We’ve all heard the classic form of this problem – correlation does not necessarily imply causation. But, even knowing this, how often do we fall for it?
The internet followed where ARPANET began.
The internet became a craze in the late nineties.
LiveJournal followed on the text-file blogging craze of the mid-nineties.
Facebook followed on the heels of LiveJournal, and other networking platforms.
Twitter followed Facebook.
These are some really appealing matches to make, because they appeal to our immediate, emotional logic. Of course Twitter followed Facebook – it was a stripped down version of the same thing, for basically the same purpose. But was it? Similarly, did Facebook follow any other social network before it, or was it something new, bred from similar stock?
Take it a step further – if you tweet this post, share it to your Facebook stream, or give it a +1 or a share on Google+ – does it immediately follow that my traffic will increase? Further still – if I hadn’t posted this entry, would my site be getting any traffic today at all? Not necessarily – while I’ve been on an unintentional blogging hiatus for most of July, my traffic has only dipped a small amount, and my posts have been getting shared without my involvement. I’m not the only one to see this kind of behavior – Justin Kownacki did some forensics on his blog traffic when he got back into the blogging game, finding that traffic still happened.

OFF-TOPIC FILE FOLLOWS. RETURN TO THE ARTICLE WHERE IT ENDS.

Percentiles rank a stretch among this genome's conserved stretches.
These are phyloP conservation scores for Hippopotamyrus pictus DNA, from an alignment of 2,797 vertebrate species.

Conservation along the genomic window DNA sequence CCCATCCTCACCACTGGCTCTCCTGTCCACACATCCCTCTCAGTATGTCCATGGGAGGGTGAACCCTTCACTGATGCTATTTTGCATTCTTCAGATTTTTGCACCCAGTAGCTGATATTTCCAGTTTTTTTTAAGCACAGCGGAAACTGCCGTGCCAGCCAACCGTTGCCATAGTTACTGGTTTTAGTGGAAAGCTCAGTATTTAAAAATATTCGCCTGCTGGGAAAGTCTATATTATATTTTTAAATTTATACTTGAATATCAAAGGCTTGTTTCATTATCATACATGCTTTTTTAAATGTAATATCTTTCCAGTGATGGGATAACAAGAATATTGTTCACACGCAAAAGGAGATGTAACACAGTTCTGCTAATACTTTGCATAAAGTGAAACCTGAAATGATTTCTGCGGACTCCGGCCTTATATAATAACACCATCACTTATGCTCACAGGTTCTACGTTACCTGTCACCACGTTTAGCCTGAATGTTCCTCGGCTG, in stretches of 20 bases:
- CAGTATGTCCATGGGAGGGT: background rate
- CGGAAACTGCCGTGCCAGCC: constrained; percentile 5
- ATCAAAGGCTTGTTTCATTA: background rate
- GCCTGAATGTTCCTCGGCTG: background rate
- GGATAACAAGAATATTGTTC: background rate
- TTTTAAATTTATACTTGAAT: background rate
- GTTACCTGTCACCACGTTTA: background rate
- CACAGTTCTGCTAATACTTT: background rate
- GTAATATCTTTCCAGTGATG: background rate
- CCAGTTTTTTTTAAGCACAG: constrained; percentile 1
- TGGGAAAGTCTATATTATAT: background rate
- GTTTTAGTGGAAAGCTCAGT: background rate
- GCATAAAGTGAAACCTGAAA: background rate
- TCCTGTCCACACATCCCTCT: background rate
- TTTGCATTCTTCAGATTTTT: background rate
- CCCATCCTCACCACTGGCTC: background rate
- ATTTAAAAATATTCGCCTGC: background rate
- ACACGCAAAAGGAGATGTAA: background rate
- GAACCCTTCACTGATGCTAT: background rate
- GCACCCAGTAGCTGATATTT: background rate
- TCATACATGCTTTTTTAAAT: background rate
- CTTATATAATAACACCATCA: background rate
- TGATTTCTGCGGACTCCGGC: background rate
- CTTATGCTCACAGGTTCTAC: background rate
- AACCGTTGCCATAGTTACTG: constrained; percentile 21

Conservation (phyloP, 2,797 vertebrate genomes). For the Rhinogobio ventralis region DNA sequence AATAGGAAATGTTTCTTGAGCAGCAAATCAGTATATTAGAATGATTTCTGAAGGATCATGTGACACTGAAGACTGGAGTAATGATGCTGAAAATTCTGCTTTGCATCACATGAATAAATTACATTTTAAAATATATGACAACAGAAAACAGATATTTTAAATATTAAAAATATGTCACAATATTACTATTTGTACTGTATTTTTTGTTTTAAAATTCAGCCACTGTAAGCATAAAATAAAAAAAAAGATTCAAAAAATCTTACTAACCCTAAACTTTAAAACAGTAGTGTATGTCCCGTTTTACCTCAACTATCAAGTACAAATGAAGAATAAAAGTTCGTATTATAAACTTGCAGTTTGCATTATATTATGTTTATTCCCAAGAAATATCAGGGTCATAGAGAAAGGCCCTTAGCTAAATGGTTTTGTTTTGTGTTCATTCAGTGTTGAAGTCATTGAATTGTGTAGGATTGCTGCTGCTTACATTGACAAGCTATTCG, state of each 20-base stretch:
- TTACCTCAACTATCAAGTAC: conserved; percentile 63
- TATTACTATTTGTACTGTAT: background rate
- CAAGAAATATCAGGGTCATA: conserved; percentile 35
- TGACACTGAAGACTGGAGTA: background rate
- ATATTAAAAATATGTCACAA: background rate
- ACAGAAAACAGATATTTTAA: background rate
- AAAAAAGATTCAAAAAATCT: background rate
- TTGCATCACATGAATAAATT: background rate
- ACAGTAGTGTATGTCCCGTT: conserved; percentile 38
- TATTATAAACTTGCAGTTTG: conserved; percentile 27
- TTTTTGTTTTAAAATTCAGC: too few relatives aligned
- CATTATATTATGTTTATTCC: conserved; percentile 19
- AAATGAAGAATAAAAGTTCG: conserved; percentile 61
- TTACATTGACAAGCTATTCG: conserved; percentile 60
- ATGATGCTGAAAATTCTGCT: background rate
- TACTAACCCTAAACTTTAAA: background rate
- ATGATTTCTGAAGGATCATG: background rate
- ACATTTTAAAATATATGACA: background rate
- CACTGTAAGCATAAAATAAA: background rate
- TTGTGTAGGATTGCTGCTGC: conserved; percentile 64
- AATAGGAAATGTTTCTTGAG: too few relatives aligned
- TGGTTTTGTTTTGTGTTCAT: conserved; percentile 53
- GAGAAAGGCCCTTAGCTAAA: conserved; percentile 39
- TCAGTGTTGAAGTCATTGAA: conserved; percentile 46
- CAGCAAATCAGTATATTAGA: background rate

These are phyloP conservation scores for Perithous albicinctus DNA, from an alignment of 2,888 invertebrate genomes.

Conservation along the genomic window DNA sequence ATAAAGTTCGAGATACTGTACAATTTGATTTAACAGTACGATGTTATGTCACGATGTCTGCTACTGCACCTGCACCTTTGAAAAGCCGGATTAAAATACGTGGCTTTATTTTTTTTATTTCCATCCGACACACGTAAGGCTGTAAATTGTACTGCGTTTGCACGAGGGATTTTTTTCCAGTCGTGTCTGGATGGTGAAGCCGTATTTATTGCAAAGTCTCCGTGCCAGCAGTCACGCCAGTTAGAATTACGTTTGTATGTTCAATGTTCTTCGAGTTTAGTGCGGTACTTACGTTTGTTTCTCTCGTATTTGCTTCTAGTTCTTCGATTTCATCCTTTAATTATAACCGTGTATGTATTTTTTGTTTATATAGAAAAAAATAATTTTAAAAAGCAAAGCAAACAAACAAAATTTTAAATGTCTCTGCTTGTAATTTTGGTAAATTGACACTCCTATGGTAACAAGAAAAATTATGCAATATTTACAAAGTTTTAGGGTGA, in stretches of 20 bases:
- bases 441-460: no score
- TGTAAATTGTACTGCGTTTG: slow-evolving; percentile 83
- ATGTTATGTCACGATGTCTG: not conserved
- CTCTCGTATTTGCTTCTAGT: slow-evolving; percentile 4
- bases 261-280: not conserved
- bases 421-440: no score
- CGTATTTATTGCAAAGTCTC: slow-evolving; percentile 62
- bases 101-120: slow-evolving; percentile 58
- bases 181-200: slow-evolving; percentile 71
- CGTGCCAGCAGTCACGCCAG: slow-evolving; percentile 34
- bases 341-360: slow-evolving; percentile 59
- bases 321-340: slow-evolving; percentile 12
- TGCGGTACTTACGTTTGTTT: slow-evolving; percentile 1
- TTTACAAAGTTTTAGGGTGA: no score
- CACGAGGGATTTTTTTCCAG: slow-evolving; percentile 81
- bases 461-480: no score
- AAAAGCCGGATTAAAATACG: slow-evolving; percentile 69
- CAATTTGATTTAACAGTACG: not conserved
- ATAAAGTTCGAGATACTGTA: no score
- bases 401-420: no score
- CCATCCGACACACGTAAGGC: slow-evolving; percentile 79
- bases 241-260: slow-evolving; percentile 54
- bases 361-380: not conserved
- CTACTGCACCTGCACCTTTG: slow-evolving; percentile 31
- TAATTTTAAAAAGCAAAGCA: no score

So why do we post new articles? Why write on blogs at all if traffic does not necessarily follow?
Because there’s no black or white; new blog articles might mean immediate explosions of traffic.
They might get shared immediately, strike a nerve, and go viral. They might also take some time to gain uptake, and become search placement assets instead of social communications assets. We might also remix them eventually, with enough input from eventual comments, and build books or education pieces or seminars out of them. There’s no end to the usefulness of a large library of media assets sitting behind your domain. This applies whether you’re a well-meaning private person, or a multinational corporation. There is always potential, when information exists, that would not have existed if the information had remained unpublished or unused.
It’s so easy to trap ourselves into thinking either post hoc ergo propter hoc never applies, or always does; never anywhere in between.
After all, if I hadn’t a very large bank of past posts – nearly 400 at the moment – the natural search traffic and subscribers I have been gaining in absentia of new writing would not have existed. The ongoing interest in the history on my site wouldn’t have spurred me into thinking it was worth taking up the torch again – and I’m betting you might be in the same situation.
It’s about taking a long view, and in some cases ignoring the immediacy of natural steps to find the roots of current situations.
Post ARPANET, ergo propter Twitter.